a transformer having a primary winding and a secondary winding, said secondary winding being coupled between said first and second electrodes;
a capacitor having first and second terminals;
power supply means coupled between said first and second terminals for charging said capacitor to a preselected voltage;
a first electronic switch device having a current path and a control electrode for controlling the charging of said capacitor, said current path and said capacitor being coupled in series;
a second electronic switch device having a current path and a control electrode for controlling the discharging of said capacitor, said current path and said transformer primary winding being connected in series between the first and second terminals of said capacitor;
control circuit means coupled to the control electrodes of said first electronic switch device and said second electronic switch device for controlling the opening and closing thereof at preselected times during one cycle of operation of said Welder power supply; and
said control circuit means including a plurality of timing circuit means providing respective timing signals of different durations for maintaining said first electronic switch device in an open condition at the same time as maintaining said second electronic switch device in a closed condition.
4. In combination with a Weld head having lfirst and second welding electrodes, a Welder power supply comprising:
a transformer having a primary winding and a secondary Winding, said secondary winding being coupled between said first and second electrodes;
a capacitor having first and second terminals;
power supply means coupled between said first and second terminals for charging said capacitor to a preselected voltage;
a first electronic switch device having a current path and a control electrode for controlling the charging of salid capacitor, said current path and said capacitor being coupled in series;
a second electronic switch device having a current path and a control electrode for controlling the discharging of said capacitor, said current path and said transformer primary winding being connected in series between the first and second terminals of said capacitor;
control circuit means coupled to the control electrodes of said first electronic switch device and said second electronic switch device for controlling the opening and closing thereof at preselected times during one cycle of operation of said welder power supply;
an actuator switch for operating said Welder power Supply;
said control circuit means including pulse generator means adapted to generate a pulse of a preselected magnitude when said actuator switch is closed;
said control circuit means further including first, second, and third timing circuit means;
said first timing circuit means being coupled to said pulse generator means for generating a timing pulse of a first preselected duration simultaneously with the closing of said actuator switch;
said second timing circuit means being coupled to the first timing means and to the control elect-rode of said first electronic switch for generating a second timing pulse of a preselected duration simultaneously with the closing of said actuator switch for placing said first electronic switch in an open condition for the duration of said second pulse; and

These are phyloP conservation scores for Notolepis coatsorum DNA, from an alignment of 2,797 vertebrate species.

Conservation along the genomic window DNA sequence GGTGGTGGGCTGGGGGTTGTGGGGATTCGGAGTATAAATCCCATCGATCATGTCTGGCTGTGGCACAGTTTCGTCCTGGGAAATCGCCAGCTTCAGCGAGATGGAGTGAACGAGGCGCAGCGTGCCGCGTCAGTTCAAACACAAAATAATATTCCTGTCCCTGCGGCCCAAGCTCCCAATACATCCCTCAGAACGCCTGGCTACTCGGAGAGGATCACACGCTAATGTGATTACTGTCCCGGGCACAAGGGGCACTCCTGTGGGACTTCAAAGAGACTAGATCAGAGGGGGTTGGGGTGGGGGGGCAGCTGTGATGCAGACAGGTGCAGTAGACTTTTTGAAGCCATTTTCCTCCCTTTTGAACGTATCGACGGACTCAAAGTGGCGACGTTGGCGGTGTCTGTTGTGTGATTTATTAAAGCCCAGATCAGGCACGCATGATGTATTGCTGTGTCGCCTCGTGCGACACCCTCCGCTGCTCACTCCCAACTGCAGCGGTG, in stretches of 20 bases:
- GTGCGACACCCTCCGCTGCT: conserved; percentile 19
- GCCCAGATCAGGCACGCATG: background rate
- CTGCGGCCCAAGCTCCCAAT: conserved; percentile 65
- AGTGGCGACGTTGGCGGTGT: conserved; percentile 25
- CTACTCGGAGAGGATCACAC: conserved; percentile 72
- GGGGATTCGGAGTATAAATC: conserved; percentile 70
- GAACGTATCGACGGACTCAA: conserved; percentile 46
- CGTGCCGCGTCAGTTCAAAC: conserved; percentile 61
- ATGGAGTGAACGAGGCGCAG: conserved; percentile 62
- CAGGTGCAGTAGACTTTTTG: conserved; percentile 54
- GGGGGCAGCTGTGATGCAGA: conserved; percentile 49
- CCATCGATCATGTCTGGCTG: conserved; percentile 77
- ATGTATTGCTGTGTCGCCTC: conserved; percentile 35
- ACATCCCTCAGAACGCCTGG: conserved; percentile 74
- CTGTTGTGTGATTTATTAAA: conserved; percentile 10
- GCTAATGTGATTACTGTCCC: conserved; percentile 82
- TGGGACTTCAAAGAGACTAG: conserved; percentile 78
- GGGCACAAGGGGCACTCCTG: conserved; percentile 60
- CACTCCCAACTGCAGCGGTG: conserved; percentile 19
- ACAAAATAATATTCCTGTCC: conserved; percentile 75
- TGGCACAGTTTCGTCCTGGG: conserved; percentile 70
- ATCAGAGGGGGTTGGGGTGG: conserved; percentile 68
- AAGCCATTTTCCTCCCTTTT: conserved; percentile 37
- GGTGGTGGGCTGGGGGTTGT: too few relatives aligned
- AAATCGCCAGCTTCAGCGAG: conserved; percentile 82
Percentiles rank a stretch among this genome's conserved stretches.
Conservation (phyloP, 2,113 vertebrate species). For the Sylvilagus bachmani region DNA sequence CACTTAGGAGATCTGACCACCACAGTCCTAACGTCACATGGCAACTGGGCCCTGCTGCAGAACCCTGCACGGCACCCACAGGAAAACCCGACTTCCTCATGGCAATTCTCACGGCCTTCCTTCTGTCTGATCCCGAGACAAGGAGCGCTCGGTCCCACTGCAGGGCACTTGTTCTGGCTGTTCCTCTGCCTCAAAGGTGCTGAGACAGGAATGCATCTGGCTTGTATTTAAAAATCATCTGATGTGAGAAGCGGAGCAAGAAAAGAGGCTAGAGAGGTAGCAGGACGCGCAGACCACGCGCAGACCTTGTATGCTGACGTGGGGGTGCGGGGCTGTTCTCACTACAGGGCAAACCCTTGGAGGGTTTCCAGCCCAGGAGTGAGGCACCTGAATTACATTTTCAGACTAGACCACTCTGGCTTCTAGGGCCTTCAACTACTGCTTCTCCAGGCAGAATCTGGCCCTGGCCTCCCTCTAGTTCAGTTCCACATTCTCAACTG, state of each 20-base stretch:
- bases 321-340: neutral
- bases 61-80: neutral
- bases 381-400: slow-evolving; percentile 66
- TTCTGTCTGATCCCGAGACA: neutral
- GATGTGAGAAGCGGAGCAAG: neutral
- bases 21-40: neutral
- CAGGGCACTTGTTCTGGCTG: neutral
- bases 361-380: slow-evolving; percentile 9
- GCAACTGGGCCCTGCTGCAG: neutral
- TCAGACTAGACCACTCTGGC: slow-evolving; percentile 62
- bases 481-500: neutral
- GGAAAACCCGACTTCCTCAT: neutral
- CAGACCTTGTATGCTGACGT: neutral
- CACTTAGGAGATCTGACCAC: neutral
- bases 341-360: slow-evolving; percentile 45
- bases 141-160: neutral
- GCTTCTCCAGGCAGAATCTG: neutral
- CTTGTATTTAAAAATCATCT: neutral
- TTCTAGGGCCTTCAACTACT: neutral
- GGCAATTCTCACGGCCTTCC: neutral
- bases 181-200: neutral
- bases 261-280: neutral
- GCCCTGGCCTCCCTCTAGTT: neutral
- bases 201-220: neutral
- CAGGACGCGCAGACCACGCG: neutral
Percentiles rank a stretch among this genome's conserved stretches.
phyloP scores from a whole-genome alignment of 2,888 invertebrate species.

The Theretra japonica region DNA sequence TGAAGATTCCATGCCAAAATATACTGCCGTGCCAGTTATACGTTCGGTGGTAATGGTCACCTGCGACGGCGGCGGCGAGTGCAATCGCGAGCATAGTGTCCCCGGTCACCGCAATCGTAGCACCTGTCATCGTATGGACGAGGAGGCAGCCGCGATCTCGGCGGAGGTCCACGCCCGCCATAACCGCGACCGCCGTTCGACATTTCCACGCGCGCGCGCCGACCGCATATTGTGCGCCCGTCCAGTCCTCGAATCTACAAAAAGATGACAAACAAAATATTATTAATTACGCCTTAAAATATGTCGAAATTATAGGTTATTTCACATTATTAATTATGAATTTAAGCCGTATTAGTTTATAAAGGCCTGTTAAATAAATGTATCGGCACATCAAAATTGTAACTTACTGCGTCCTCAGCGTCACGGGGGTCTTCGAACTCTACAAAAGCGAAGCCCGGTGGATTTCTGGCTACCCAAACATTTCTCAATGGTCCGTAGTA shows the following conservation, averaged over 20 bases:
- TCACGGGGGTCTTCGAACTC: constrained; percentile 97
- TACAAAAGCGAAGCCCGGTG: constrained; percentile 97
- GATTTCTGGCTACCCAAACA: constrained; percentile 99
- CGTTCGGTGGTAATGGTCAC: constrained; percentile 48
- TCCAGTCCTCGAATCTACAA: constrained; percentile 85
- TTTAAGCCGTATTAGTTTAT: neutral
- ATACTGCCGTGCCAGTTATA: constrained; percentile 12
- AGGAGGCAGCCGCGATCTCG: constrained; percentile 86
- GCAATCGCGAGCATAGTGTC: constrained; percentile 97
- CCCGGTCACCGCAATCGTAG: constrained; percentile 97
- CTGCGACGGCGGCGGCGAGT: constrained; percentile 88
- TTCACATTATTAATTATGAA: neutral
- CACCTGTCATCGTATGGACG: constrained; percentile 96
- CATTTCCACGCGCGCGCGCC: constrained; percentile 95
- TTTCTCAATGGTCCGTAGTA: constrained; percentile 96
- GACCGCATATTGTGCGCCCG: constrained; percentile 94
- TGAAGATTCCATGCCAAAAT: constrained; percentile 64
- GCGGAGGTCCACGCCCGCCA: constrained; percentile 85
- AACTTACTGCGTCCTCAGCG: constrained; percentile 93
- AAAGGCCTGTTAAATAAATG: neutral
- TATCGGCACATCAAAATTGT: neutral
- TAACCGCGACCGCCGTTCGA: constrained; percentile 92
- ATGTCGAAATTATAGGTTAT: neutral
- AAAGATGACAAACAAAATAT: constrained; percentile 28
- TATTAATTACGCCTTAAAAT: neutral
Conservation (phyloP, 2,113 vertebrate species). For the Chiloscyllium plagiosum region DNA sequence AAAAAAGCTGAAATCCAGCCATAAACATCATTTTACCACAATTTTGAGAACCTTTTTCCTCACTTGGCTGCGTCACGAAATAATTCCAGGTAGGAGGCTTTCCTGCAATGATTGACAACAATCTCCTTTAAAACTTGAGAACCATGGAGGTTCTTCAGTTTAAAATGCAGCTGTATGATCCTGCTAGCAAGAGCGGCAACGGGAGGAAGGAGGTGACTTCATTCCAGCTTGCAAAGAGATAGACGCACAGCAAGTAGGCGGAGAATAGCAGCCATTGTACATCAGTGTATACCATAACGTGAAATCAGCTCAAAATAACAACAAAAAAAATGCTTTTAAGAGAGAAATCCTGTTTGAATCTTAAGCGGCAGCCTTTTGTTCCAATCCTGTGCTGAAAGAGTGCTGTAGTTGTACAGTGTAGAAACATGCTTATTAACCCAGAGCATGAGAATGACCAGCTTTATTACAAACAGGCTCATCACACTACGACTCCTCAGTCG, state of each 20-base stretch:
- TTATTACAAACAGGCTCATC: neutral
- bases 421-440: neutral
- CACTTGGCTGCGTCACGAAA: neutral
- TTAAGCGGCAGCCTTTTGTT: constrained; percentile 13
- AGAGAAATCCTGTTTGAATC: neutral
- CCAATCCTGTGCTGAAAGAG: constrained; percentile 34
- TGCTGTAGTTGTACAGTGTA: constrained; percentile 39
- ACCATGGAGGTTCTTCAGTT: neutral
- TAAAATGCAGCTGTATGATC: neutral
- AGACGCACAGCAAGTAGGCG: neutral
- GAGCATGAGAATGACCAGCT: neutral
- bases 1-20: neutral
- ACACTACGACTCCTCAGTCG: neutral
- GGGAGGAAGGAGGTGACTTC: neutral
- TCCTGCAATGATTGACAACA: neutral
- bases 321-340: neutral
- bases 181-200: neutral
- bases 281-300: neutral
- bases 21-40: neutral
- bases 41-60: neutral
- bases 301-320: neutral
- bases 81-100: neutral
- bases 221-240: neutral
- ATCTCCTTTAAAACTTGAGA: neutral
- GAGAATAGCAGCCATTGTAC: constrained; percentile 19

said third timing circuit means being coupled to the control electrode of the second electronic switch and to the second timing means and adapted to generate ea third timing pulse of a preselected duration simultaneously with the closing of said actuator switch and adapted to place said second electronic switch device in a closed condition for discharging said capacitor through the primary winding of said transformer.
5. The welding power supply of claim 4 wherein the timing pulse of said third timing means is of a shorter duration than the timing pulses of said first and second timing means, but of duration longer than the time necessary to open said iirst electronic switch device, and said third timing means includes a pulse amplifier circuit means adapted to delay the pulse to the control electrode of the second electronic switch until the end of the timing pulse generated by said third timing means whereby said capacitor cannot be discharged by the closing of said second electronic switch device while said first electronic switch device is in a closed condition.
`6. The welding power supply of claim 5 wherein the timing pulse of said second timing circuit means is of a shorter duration than the timing pulse of said first timing circuit means whereby said capacitor cannot be discharged until it has been charged to a preselected voltage.
7. In a power circuit for a welder the combination comprising:v
a welding transformer having a primary winding and a secondary winding, said secondary winding being coupled to a pair of welding electrodes;
capacitor means;
a first electronic switch having a first control electrode, said first electronic switch being biased so as to be normally conductive;
power supply means;
said first electronic switch being connected between said capacitor means and said power supply means so that said capacitor means may be charged to a preselected voltage by said power supply means when said first electronic switch is conductive and so that said capacitor means is operably disconnected from said power supply means when said first electronic switch is rendered nonconductive;
a second electronic switch having a second control electrode, said second electronic switch being biased so as to be normally nonconductive;
said second electronic switch being connected between said capacitor means and said primary winding so that discharge of said capacitor means into said primary winding is prevented when said .second electronic switch is nonconductive and so that said capacitor means may discharge into said primary winding when said second electronic switch is rendered conductive;